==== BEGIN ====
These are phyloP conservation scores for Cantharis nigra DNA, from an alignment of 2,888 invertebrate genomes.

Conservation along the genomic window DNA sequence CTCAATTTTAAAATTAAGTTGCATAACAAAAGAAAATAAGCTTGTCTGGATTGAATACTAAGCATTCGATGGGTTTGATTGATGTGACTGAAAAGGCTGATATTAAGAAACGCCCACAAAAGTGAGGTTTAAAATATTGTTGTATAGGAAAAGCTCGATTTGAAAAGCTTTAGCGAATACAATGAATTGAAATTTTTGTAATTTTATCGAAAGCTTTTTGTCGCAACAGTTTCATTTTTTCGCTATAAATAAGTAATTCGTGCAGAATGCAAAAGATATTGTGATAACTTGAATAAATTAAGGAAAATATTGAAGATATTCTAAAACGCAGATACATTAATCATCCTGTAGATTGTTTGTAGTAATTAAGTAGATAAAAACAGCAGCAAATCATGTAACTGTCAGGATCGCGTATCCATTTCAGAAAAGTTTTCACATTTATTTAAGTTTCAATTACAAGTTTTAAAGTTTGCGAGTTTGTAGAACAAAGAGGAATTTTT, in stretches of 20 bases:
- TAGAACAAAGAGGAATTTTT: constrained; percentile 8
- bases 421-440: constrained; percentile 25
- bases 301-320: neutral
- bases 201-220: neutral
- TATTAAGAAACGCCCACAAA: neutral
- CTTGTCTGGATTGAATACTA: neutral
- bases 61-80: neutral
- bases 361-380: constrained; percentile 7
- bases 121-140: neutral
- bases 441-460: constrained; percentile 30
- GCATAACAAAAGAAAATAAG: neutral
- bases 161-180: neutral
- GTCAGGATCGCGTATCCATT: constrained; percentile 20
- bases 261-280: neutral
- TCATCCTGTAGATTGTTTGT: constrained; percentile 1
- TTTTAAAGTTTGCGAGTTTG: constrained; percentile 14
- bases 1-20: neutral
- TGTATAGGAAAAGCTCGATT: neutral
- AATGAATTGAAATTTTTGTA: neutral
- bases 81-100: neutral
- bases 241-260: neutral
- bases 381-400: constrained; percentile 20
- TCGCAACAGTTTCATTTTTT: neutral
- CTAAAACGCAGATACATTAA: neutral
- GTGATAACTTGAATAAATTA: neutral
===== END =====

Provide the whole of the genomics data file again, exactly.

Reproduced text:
These are phyloP conservation scores for Cantharis nigra DNA, from an alignment of 2,888 invertebrate genomes.

Conservation along the genomic window DNA sequence CTCAATTTTAAAATTAAGTTGCATAACAAAAGAAAATAAGCTTGTCTGGATTGAATACTAAGCATTCGATGGGTTTGATTGATGTGACTGAAAAGGCTGATATTAAGAAACGCCCACAAAAGTGAGGTTTAAAATATTGTTGTATAGGAAAAGCTCGATTTGAAAAGCTTTAGCGAATACAATGAATTGAAATTTTTGTAATTTTATCGAAAGCTTTTTGTCGCAACAGTTTCATTTTTTCGCTATAAATAAGTAATTCGTGCAGAATGCAAAAGATATTGTGATAACTTGAATAAATTAAGGAAAATATTGAAGATATTCTAAAACGCAGATACATTAATCATCCTGTAGATTGTTTGTAGTAATTAAGTAGATAAAAACAGCAGCAAATCATGTAACTGTCAGGATCGCGTATCCATTTCAGAAAAGTTTTCACATTTATTTAAGTTTCAATTACAAGTTTTAAAGTTTGCGAGTTTGTAGAACAAAGAGGAATTTTT, in stretches of 20 bases:
- TAGAACAAAGAGGAATTTTT: constrained; percentile 8
- bases 421-440: constrained; percentile 25
- bases 301-320: neutral
- bases 201-220: neutral
- TATTAAGAAACGCCCACAAA: neutral
- CTTGTCTGGATTGAATACTA: neutral
- bases 61-80: neutral
- bases 361-380: constrained; percentile 7
- bases 121-140: neutral
- bases 441-460: constrained; percentile 30
- GCATAACAAAAGAAAATAAG: neutral
- bases 161-180: neutral
- GTCAGGATCGCGTATCCATT: constrained; percentile 20
- bases 261-280: neutral
- TCATCCTGTAGATTGTTTGT: constrained; percentile 1
- TTTTAAAGTTTGCGAGTTTG: constrained; percentile 14
- bases 1-20: neutral
- TGTATAGGAAAAGCTCGATT: neutral
- AATGAATTGAAATTTTTGTA: neutral
- bases 81-100: neutral
- bases 241-260: neutral
- bases 381-400: constrained; percentile 20
- TCGCAACAGTTTCATTTTTT: neutral
- CTAAAACGCAGATACATTAA: neutral
- GTGATAACTTGAATAAATTA: neutral